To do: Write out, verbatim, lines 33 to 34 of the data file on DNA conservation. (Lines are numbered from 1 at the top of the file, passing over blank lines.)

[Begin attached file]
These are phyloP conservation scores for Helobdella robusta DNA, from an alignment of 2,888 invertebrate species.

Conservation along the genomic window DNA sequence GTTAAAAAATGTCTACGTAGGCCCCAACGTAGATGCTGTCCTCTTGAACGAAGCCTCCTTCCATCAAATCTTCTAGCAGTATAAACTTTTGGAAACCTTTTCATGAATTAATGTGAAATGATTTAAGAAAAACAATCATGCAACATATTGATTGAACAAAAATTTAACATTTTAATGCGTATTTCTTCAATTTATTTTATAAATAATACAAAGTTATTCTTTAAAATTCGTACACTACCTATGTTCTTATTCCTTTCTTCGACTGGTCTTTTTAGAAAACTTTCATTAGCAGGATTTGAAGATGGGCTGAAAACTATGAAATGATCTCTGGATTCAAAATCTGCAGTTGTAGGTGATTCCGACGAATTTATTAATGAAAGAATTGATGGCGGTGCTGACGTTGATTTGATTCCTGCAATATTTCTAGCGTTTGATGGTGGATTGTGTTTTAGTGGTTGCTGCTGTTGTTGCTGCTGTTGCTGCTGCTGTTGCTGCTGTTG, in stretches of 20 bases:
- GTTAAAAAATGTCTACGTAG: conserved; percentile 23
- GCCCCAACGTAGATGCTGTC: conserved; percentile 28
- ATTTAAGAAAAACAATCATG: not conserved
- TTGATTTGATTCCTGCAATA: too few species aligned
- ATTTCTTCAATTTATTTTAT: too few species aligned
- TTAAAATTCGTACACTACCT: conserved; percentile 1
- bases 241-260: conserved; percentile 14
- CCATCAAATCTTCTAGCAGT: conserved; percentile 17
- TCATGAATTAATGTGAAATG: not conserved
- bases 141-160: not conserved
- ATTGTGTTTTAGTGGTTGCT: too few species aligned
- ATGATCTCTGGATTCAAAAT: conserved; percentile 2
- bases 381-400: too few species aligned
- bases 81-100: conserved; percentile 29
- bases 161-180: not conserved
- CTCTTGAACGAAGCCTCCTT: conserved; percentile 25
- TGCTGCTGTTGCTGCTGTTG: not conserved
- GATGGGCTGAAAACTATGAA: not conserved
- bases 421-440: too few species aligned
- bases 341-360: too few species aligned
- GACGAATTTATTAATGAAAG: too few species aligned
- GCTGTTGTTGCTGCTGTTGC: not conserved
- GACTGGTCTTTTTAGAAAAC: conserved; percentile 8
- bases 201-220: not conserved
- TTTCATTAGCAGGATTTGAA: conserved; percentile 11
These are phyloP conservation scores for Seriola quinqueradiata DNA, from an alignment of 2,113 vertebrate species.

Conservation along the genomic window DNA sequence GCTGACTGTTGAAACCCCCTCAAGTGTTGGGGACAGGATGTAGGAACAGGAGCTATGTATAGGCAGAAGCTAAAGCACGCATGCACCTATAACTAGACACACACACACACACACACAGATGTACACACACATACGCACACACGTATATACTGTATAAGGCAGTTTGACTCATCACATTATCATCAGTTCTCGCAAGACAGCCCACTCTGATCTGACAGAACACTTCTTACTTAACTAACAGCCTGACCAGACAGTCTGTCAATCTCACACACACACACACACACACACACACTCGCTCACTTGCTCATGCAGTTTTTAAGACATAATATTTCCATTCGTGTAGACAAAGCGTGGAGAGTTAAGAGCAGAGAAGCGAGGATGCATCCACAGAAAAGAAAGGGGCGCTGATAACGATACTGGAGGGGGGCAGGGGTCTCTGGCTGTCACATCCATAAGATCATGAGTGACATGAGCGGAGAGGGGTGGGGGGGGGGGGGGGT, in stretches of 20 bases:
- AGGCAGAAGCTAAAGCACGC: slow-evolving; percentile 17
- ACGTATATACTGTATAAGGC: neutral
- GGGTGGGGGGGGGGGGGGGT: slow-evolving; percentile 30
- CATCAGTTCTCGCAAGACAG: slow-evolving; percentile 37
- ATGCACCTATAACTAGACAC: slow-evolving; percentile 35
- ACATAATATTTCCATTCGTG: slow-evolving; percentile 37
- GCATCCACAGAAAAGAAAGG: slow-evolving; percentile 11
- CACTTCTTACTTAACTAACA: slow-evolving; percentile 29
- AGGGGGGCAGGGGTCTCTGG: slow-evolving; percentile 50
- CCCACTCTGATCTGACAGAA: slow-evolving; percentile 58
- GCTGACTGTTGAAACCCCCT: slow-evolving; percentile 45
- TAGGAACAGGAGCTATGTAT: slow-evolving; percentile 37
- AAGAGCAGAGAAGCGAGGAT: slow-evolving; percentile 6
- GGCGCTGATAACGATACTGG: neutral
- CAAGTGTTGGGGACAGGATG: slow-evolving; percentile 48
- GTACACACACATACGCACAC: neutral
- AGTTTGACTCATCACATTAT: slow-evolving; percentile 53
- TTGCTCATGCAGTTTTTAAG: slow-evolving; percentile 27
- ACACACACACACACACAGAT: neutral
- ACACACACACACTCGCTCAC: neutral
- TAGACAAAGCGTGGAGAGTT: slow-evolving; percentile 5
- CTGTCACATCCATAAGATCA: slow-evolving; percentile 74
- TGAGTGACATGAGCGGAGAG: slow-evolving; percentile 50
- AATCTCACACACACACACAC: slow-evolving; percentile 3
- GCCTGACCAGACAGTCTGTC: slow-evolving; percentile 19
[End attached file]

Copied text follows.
- CATCAGTTCTCGCAAGACAG: slow-evolving; percentile 37
- ATGCACCTATAACTAGACAC: slow-evolving; percentile 35